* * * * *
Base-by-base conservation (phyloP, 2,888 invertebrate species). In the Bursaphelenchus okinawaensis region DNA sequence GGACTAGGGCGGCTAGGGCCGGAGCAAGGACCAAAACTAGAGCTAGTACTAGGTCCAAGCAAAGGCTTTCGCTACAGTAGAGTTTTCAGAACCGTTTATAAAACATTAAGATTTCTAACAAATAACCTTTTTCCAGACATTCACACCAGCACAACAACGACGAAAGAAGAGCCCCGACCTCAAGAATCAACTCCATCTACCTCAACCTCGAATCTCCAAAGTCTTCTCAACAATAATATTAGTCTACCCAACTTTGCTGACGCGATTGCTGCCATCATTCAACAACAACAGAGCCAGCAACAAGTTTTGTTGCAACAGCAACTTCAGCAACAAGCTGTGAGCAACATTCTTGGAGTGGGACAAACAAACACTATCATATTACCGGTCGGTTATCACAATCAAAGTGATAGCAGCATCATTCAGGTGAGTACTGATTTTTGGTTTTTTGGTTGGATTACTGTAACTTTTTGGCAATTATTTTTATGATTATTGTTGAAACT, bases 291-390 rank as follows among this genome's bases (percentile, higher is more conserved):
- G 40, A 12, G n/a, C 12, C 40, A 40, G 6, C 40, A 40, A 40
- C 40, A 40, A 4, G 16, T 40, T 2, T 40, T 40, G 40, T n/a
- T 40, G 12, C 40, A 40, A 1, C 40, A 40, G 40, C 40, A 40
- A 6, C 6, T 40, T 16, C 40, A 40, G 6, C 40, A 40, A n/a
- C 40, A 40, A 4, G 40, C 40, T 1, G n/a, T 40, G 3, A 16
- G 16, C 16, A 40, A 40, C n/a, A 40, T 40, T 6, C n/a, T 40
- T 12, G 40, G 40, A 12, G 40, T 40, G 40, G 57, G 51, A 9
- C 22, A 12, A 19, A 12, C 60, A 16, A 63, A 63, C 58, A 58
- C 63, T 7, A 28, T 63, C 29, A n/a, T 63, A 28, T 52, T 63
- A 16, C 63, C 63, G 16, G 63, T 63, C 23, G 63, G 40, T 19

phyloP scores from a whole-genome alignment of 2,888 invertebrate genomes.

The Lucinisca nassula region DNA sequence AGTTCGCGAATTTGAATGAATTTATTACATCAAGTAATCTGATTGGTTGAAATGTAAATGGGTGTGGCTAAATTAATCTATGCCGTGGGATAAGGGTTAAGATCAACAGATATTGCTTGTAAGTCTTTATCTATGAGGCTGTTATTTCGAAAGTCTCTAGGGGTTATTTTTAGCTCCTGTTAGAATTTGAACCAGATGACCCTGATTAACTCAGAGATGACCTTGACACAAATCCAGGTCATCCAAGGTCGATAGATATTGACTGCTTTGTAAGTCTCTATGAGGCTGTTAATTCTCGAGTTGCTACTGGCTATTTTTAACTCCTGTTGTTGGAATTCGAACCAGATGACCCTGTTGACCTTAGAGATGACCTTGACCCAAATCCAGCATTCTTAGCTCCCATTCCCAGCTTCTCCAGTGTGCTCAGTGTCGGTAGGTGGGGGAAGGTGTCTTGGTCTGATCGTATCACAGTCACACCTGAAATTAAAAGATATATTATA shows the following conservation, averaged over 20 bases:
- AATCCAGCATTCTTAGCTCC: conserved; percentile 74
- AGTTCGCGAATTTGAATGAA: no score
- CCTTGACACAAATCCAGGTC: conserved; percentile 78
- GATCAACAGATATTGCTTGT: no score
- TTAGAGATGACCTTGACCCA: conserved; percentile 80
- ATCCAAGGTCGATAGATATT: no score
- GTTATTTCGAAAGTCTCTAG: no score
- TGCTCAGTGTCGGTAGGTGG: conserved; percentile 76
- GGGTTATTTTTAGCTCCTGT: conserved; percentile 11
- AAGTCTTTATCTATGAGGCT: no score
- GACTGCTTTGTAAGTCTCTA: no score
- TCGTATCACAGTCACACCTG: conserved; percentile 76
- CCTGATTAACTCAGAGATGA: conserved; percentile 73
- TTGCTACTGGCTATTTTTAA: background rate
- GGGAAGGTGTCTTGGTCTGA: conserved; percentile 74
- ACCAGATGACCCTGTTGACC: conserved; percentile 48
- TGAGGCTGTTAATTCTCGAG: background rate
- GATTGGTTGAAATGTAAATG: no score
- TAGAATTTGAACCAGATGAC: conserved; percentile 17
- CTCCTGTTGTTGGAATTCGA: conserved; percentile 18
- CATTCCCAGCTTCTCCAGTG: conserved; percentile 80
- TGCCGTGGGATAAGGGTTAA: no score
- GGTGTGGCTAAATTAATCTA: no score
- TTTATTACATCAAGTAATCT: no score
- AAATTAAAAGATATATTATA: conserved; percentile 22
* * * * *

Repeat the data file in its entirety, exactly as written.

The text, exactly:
Base-by-base conservation (phyloP, 2,888 invertebrate species). In the Bursaphelenchus okinawaensis region DNA sequence GGACTAGGGCGGCTAGGGCCGGAGCAAGGACCAAAACTAGAGCTAGTACTAGGTCCAAGCAAAGGCTTTCGCTACAGTAGAGTTTTCAGAACCGTTTATAAAACATTAAGATTTCTAACAAATAACCTTTTTCCAGACATTCACACCAGCACAACAACGACGAAAGAAGAGCCCCGACCTCAAGAATCAACTCCATCTACCTCAACCTCGAATCTCCAAAGTCTTCTCAACAATAATATTAGTCTACCCAACTTTGCTGACGCGATTGCTGCCATCATTCAACAACAACAGAGCCAGCAACAAGTTTTGTTGCAACAGCAACTTCAGCAACAAGCTGTGAGCAACATTCTTGGAGTGGGACAAACAAACACTATCATATTACCGGTCGGTTATCACAATCAAAGTGATAGCAGCATCATTCAGGTGAGTACTGATTTTTGGTTTTTTGGTTGGATTACTGTAACTTTTTGGCAATTATTTTTATGATTATTGTTGAAACT, bases 291-390 rank as follows among this genome's bases (percentile, higher is more conserved):
- G 40, A 12, G n/a, C 12, C 40, A 40, G 6, C 40, A 40, A 40
- C 40, A 40, A 4, G 16, T 40, T 2, T 40, T 40, G 40, T n/a
- T 40, G 12, C 40, A 40, A 1, C 40, A 40, G 40, C 40, A 40
- A 6, C 6, T 40, T 16, C 40, A 40, G 6, C 40, A 40, A n/a
- C 40, A 40, A 4, G 40, C 40, T 1, G n/a, T 40, G 3, A 16
- G 16, C 16, A 40, A 40, C n/a, A 40, T 40, T 6, C n/a, T 40
- T 12, G 40, G 40, A 12, G 40, T 40, G 40, G 57, G 51, A 9
- C 22, A 12, A 19, A 12, C 60, A 16, A 63, A 63, C 58, A 58
- C 63, T 7, A 28, T 63, C 29, A n/a, T 63, A 28, T 52, T 63
- A 16, C 63, C 63, G 16, G 63, T 63, C 23, G 63, G 40, T 19

phyloP scores from a whole-genome alignment of 2,888 invertebrate genomes.

The Lucinisca nassula region DNA sequence AGTTCGCGAATTTGAATGAATTTATTACATCAAGTAATCTGATTGGTTGAAATGTAAATGGGTGTGGCTAAATTAATCTATGCCGTGGGATAAGGGTTAAGATCAACAGATATTGCTTGTAAGTCTTTATCTATGAGGCTGTTATTTCGAAAGTCTCTAGGGGTTATTTTTAGCTCCTGTTAGAATTTGAACCAGATGACCCTGATTAACTCAGAGATGACCTTGACACAAATCCAGGTCATCCAAGGTCGATAGATATTGACTGCTTTGTAAGTCTCTATGAGGCTGTTAATTCTCGAGTTGCTACTGGCTATTTTTAACTCCTGTTGTTGGAATTCGAACCAGATGACCCTGTTGACCTTAGAGATGACCTTGACCCAAATCCAGCATTCTTAGCTCCCATTCCCAGCTTCTCCAGTGTGCTCAGTGTCGGTAGGTGGGGGAAGGTGTCTTGGTCTGATCGTATCACAGTCACACCTGAAATTAAAAGATATATTATA shows the following conservation, averaged over 20 bases:
- AATCCAGCATTCTTAGCTCC: conserved; percentile 74
- AGTTCGCGAATTTGAATGAA: no score
- CCTTGACACAAATCCAGGTC: conserved; percentile 78
- GATCAACAGATATTGCTTGT: no score
- TTAGAGATGACCTTGACCCA: conserved; percentile 80
- ATCCAAGGTCGATAGATATT: no score
- GTTATTTCGAAAGTCTCTAG: no score
- TGCTCAGTGTCGGTAGGTGG: conserved; percentile 76
- GGGTTATTTTTAGCTCCTGT: conserved; percentile 11
- AAGTCTTTATCTATGAGGCT: no score
- GACTGCTTTGTAAGTCTCTA: no score
- TCGTATCACAGTCACACCTG: conserved; percentile 76
- CCTGATTAACTCAGAGATGA: conserved; percentile 73
- TTGCTACTGGCTATTTTTAA: background rate
- GGGAAGGTGTCTTGGTCTGA: conserved; percentile 74
- ACCAGATGACCCTGTTGACC: conserved; percentile 48
- TGAGGCTGTTAATTCTCGAG: background rate
- GATTGGTTGAAATGTAAATG: no score
- TAGAATTTGAACCAGATGAC: conserved; percentile 17
- CTCCTGTTGTTGGAATTCGA: conserved; percentile 18
- CATTCCCAGCTTCTCCAGTG: conserved; percentile 80
- TGCCGTGGGATAAGGGTTAA: no score
- GGTGTGGCTAAATTAATCTA: no score
- TTTATTACATCAAGTAATCT: no score
- AAATTAAAAGATATATTATA: conserved; percentile 22